Chinese Military Modernization and Force Development: A Western Perspective
June 21, 2012
The US and China face a critical need to improve their understanding of how the other is developing its military power and how to avoid forms of military competition that could lead to rising tension or conflict between the two states.
One key tool in building this understanding is to create an unclassified dialogue on the military developments in each country, and as to the size of each country’s current and planned military forces. The Burke Chair has developed a detailed analysis of the unclassified data on the trends in Chinese military forces since 1985, examining how these trends interact with the trends in Chinese military spending and strategy.
This paper is written by Nicholas S. Yarosh – who carried out the detailed force analysis -- and by Anthony H. Cordesman. It is entitled Chinese Military Modernization and Force Development: A Western Perspective. It is available on the CSIS web site at http://csis.org/files/publication/120621_Chinese_Military_Modernization.pdf.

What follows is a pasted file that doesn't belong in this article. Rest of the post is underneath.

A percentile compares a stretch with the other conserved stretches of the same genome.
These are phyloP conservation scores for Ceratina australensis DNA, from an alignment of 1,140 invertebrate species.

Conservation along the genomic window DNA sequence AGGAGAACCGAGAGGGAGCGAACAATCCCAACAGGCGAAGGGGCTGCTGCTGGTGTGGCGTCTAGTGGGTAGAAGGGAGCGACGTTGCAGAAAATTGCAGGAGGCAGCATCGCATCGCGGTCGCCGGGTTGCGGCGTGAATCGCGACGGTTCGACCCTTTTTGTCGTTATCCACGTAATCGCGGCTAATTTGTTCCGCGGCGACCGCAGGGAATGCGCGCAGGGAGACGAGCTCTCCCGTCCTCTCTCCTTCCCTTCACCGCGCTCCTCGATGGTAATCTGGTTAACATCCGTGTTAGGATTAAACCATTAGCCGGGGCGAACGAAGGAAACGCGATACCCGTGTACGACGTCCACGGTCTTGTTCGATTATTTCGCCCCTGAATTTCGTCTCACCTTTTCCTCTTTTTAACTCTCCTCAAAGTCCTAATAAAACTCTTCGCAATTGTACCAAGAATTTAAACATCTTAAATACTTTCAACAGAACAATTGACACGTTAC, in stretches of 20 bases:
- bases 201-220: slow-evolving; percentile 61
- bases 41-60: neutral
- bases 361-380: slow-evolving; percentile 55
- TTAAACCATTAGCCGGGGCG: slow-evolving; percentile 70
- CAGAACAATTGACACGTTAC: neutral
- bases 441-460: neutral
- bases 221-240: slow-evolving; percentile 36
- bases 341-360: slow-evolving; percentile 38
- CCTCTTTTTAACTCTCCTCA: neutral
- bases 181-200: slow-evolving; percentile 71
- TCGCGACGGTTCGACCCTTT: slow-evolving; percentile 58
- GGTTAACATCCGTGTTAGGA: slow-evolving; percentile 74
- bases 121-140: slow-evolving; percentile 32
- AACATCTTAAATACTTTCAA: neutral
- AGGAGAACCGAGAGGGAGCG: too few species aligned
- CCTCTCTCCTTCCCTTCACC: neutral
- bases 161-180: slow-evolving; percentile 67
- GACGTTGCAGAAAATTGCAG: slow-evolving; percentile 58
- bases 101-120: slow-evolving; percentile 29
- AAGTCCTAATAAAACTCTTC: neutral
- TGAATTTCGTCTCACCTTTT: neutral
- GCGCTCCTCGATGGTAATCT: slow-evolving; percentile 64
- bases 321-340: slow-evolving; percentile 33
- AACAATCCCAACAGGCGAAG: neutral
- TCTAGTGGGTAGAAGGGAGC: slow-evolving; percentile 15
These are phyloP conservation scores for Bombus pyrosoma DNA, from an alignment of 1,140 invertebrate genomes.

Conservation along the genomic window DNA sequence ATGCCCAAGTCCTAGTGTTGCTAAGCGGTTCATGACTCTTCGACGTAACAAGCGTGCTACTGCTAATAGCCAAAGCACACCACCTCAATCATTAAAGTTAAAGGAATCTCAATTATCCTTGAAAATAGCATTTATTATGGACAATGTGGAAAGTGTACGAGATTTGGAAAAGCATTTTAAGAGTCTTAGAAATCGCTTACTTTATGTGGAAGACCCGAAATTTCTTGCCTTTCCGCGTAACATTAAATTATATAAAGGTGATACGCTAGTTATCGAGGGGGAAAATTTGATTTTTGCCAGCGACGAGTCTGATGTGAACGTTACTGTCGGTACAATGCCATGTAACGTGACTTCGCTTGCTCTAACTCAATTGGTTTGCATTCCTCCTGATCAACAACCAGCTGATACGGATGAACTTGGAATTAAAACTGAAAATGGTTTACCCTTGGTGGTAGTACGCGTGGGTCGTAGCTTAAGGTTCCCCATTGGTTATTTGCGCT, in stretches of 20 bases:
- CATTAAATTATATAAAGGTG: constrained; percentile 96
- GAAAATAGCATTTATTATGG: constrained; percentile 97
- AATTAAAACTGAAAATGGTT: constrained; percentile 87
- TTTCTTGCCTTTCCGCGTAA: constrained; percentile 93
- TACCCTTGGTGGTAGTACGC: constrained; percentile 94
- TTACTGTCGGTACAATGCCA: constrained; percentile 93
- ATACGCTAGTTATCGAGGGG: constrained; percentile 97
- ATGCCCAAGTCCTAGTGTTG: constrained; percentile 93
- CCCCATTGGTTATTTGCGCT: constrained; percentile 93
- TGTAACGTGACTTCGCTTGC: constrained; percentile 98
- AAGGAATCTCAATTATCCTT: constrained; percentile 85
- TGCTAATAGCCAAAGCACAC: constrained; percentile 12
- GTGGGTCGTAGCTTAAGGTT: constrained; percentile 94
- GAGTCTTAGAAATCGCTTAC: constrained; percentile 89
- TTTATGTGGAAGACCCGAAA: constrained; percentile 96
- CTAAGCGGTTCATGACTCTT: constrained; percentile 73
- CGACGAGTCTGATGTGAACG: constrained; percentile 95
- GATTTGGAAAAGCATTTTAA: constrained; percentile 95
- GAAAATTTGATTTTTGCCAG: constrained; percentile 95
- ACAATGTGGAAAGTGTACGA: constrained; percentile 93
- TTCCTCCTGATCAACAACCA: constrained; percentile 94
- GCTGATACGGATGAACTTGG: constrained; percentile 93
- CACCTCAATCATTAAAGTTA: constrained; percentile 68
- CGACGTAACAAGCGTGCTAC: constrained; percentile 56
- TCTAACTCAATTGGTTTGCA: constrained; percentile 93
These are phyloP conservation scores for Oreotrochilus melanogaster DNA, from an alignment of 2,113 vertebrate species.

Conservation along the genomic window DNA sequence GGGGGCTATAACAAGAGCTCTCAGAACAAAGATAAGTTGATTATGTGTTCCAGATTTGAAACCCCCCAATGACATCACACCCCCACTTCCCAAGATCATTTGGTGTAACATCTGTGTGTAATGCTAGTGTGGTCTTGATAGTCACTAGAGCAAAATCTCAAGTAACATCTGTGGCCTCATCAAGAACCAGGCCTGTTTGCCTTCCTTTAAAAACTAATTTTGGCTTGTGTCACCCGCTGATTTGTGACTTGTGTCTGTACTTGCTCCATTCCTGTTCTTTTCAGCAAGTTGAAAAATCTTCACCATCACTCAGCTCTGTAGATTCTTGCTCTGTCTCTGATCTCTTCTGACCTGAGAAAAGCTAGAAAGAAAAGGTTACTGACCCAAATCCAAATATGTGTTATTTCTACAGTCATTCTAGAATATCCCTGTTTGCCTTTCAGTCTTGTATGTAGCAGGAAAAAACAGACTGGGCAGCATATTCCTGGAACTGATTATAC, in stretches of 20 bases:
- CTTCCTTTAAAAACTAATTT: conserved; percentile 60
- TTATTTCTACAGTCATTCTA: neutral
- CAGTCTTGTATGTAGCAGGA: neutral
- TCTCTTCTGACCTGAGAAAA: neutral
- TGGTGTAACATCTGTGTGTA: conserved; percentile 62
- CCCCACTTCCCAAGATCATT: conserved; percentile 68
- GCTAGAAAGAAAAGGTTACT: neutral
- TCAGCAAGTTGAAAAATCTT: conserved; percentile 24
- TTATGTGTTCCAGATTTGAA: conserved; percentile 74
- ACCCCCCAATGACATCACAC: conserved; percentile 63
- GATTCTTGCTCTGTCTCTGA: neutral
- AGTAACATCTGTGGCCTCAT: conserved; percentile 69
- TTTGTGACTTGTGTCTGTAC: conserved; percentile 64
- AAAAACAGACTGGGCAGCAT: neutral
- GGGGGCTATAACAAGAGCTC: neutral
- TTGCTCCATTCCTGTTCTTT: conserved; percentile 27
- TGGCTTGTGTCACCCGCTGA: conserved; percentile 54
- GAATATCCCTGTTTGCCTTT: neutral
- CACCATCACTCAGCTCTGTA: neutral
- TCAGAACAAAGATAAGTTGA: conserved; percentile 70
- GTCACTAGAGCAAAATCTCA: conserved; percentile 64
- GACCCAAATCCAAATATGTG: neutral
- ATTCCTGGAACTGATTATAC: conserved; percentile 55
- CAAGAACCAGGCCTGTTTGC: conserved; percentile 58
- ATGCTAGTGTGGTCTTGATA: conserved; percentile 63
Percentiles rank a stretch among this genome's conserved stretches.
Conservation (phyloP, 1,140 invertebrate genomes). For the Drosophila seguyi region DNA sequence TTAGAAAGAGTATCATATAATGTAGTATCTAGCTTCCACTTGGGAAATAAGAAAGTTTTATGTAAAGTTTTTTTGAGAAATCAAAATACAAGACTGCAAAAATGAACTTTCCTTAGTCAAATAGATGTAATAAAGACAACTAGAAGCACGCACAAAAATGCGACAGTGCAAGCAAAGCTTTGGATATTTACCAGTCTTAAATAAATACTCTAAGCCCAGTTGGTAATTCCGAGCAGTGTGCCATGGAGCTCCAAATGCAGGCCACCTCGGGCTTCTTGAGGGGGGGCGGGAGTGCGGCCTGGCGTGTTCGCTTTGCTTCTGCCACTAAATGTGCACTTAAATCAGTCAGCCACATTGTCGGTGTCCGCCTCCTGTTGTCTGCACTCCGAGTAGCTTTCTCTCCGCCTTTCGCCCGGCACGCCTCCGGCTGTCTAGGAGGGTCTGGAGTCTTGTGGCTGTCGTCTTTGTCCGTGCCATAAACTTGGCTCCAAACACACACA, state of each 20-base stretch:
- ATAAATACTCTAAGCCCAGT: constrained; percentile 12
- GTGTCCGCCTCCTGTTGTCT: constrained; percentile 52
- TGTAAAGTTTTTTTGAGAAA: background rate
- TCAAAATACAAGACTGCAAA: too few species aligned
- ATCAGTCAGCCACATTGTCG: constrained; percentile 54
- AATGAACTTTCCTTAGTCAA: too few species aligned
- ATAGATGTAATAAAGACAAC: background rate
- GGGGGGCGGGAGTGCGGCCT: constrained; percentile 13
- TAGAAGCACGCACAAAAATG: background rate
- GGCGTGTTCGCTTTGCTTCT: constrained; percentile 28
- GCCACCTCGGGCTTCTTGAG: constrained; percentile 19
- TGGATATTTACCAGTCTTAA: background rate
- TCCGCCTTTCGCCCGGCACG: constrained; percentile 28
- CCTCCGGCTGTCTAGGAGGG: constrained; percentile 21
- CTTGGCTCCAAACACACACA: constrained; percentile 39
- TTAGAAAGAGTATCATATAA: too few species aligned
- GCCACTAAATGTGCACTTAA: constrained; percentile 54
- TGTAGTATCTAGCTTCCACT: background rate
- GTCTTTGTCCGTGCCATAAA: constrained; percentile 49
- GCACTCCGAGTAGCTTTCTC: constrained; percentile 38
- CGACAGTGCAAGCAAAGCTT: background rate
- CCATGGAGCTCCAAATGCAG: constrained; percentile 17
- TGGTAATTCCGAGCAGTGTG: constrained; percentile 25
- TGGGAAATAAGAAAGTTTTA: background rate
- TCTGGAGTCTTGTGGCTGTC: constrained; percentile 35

The paper is intended to provide a basis for improving the dialogue between the US and China over the changes in both US and Chinese forces: it is also meant to provide both US and Chinese analysts with a better basis for understanding Western estimates of the changes in Chinese force strength and force quality. It notes that important changes are taking place in US strategy as well and that these changes must be considered in evaluating Chinese actions. However it cautions that neither side should be seen in terms of a narrowly defined military balance or seen as a threat to the other.
The paper also makes it clear that any Western analysis of Chinese military developments will never be complete without a Chinese review and commentary. Moreover, this report is meant to convey the reality that focusing on strategy and concepts in broad terms is no substitute for a detailed examination of specific changes in force strength, the extent to which concepts and strategy are actually being implemented, and how the shifts in US and Chinese forces actually compare.
The analysis has nine chapters, and contains numerous graphs and tables. Its contents include:
CHAPTER 1: ASSESSING CHINA’S ARMED FORCES
CHAPTER 2: UNDERLYING RESOURCES FOR CHINA’S SECURITY CAPABILITIES
CHAPTER 3: PLA MILITARY DOCTRINE
CHAPTER 4: CHINESE MILITARY ORGANIZATION
CHAPTER 5: THE PLA ARMY
CHAPTER 6: THE PLA NAVY
CHAPTER 7: PLA AIR FORCE
CHAPTER 8: PLA SECOND ARTILLERY CORPS
CHAPTER 9: CHINESE MILITARY MODERNIZATION AND THE TAIWAN STRAIT MILITARY BALANCE